Wednesday, September 23, 2015

Oh, Adulthood

Well, hi! It's been a while. There aren't too many home updates these days... at least none of the exciting variety. We've encountered some suuuuuper fun maintenance issues which have made me feel old and boring. And yes, I know I'm not actually old. But sometimes I feel that way when I spend a lot of money at the dentist rather than at Anthropologie, like I used to.  If you'd like to catch up on what we've been doing, here's a little essay for you.

Sometimes (actually, most of the time), it's hard for me to believe I'm an "adult." I have to put it in quotations because that word just sounds so... formal. And legitimate. I've been an "adult" for enough years now for it to be completely official, and yet I still find myself in disbelief.

You know how when you were young you were positive that you knew everything? I don't know if you felt that way, but I definitely did. I remember being deeply insulted as a child when adults would explain that my perspective would change as I got older, or that I just didn't know enough yet to understand something. To me, that was the ultimate affront, because I ALREADY KNEW EVERYTHING. All the things. And now, over the past few years, I've had this weird shift where actually, I'm pretty sure I know nothing. There is just so, so much to learn. So much growth and understanding that has yet to happen.

Do you read Momastery? Because if you don't, you should. Glennon is the single funniest person I've ever known (and by known, I mean found on the internet). When she posted this to Instagram, I was like, YES! THIS!!! It spoke directly to my soul. Glennon, by the way, is a forty-something-year-old, so I feel much better (and simultaneously worse) that this feeling continues to occur as you age.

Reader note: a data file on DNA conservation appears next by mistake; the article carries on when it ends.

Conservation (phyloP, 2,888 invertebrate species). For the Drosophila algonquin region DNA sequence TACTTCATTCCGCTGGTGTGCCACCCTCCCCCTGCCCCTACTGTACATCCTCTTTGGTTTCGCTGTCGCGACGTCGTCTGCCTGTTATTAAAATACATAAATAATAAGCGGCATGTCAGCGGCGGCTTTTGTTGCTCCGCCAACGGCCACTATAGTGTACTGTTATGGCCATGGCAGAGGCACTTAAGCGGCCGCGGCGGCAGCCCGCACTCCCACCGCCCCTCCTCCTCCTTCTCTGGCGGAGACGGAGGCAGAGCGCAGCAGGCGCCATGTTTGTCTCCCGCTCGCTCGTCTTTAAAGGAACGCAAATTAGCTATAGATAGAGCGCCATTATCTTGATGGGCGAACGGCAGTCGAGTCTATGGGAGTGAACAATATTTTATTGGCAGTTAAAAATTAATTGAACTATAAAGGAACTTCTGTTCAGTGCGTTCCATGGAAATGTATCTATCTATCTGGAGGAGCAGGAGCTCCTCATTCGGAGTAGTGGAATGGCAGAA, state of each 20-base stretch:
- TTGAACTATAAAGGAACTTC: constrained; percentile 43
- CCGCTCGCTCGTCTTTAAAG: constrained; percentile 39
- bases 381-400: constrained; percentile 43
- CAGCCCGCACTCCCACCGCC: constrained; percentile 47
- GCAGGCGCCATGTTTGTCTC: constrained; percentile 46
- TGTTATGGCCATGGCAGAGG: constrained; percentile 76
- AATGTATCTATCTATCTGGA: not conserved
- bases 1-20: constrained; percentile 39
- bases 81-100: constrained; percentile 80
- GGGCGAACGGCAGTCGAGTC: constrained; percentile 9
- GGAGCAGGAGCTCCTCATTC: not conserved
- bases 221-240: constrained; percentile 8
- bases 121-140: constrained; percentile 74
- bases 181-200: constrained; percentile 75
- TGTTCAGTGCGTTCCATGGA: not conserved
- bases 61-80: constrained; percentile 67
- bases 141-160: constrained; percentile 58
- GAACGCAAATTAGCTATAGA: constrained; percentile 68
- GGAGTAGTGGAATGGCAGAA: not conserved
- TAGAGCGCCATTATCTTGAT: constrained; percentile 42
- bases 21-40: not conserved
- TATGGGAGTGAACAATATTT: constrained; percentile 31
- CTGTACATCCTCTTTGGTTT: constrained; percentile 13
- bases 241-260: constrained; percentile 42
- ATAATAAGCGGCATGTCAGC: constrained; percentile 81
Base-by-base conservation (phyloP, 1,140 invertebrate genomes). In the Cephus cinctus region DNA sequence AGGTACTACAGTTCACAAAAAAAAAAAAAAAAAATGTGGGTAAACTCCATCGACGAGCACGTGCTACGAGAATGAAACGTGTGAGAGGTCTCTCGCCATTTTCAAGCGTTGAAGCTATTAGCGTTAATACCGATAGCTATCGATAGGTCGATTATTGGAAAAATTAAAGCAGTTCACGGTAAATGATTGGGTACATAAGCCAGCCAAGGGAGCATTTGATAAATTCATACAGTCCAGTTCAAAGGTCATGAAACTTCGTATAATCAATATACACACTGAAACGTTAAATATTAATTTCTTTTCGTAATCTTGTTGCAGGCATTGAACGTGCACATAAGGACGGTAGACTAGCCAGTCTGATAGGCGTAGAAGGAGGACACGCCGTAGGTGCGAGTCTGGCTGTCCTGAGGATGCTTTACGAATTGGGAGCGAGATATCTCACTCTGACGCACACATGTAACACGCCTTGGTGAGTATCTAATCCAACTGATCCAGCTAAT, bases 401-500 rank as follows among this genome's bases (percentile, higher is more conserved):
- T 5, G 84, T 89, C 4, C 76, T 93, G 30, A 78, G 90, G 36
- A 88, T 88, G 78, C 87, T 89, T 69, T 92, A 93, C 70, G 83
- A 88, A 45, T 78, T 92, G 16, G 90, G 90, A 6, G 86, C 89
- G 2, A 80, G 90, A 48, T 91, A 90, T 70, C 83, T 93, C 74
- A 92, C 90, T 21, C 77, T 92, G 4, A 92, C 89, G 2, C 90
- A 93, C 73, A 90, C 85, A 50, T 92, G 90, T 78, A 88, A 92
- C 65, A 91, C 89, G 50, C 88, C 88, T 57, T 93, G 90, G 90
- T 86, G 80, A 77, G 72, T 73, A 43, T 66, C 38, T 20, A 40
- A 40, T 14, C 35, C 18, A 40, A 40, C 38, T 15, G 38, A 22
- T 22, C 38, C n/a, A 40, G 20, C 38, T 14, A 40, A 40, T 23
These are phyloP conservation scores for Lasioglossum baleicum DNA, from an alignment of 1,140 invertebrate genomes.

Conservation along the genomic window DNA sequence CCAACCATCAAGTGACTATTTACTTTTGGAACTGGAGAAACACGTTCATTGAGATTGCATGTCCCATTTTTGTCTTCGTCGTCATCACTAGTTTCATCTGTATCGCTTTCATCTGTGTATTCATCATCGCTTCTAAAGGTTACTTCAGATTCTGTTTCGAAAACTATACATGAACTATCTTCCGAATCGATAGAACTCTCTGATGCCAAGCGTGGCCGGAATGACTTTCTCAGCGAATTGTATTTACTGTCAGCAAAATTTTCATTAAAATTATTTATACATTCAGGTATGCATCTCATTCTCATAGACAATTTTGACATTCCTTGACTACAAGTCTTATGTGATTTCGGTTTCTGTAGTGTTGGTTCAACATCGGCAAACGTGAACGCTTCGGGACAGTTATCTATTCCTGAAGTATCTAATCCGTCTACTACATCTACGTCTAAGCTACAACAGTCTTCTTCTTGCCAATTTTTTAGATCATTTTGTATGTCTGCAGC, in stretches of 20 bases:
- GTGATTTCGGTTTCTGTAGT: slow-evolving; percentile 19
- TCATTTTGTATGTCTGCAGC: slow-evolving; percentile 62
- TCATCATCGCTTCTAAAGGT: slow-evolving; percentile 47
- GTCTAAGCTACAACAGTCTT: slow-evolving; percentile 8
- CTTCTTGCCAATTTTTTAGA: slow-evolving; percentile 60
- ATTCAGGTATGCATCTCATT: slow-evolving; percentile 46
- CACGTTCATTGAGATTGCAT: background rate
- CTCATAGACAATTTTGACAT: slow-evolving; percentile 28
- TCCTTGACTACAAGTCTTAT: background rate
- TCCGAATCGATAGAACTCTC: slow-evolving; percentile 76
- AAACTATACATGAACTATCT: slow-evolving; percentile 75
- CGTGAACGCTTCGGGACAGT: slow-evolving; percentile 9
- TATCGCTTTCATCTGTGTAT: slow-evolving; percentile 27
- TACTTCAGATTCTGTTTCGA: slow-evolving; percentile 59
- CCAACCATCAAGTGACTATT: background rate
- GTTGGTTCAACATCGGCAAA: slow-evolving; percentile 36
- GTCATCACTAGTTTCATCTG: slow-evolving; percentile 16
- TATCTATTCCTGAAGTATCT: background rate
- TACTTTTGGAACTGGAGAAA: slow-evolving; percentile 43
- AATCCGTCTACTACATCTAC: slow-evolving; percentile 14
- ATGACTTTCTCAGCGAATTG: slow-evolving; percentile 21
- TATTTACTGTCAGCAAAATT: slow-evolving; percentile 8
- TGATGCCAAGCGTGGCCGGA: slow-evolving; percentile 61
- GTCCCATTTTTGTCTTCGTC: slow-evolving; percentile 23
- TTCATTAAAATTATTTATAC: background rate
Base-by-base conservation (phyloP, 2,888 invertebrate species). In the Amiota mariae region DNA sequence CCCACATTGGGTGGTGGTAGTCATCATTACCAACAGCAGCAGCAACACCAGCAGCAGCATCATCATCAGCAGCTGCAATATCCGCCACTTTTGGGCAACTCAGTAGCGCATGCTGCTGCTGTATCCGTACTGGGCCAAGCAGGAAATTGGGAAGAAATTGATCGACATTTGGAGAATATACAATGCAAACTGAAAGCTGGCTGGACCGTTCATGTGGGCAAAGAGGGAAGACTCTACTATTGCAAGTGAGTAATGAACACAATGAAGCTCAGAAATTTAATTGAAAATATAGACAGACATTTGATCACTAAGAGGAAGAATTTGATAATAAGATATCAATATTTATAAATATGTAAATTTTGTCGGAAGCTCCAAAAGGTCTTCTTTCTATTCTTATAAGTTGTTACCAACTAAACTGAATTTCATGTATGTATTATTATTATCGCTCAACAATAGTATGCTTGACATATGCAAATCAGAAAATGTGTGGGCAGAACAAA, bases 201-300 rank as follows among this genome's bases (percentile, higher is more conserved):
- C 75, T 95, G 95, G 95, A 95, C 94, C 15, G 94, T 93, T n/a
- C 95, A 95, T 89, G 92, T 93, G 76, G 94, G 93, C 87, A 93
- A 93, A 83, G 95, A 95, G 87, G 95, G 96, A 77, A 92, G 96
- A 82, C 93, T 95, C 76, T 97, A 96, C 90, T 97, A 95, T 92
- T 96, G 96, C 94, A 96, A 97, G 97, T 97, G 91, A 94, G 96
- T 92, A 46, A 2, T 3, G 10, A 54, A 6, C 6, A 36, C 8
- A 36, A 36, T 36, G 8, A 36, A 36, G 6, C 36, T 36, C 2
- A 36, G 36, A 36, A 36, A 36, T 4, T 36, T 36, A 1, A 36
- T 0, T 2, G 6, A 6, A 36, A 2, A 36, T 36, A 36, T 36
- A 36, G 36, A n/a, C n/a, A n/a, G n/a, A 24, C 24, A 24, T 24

One time, the tenants in our rent house called me to say that they smelled gas, and that they were worried there was a leak. So I thought to myself, "Emergency!! What do I do!?"

First instinct: call dad. No answer. Then I realized he was out of the country on a business trip and it was 2am his time.

Second instinct: call mom. Also no answer, and I realized that she, too, was out of town on a business trip, and must be in meetings.

[[Aside: is there anything more unsettling than both of your parents being out of town at the same time?]]

So, that left me parent-less, and in my quest to find an "adultier adult," I called a colleague who suggested I call the gas company. As it turns out, they have an emergency line (1-800-959-LEAK) and they came out to check it out. Luckily, the tenants had just been smelling the gasoline in their lawnmower and there was no leak, no emergency. Whew!

The reason I started writing this post is because I feel like recently we're spending an awful lot of time and effort and money on adult-y things, which feels so, so weird. And sometimes lame.

I've lived my whole life with perfect eyesight. Lucky me. Then, when I became a realtor, it started going downhill. I have no idea how much can be attributed to getting older and how much is from staring at a computer screen a good bit during the day, but it got to the point where I couldn't read street signs... so I went to the eye doctor, aka the scariest place on earth. Before that, I'd probably gone twice in my entire life. We'd have screenings at school when I was younger, but as far as going in and having someone dilate my eyes and stare back into the depths of my optic nerve... yeah, twice. I feel nauseous just thinking about it.

The verdict: time to get glasses.

Weird. I eventually got contacts as well, which I wear probably half of the time. Glasses bother me, contacts bother me. Bah.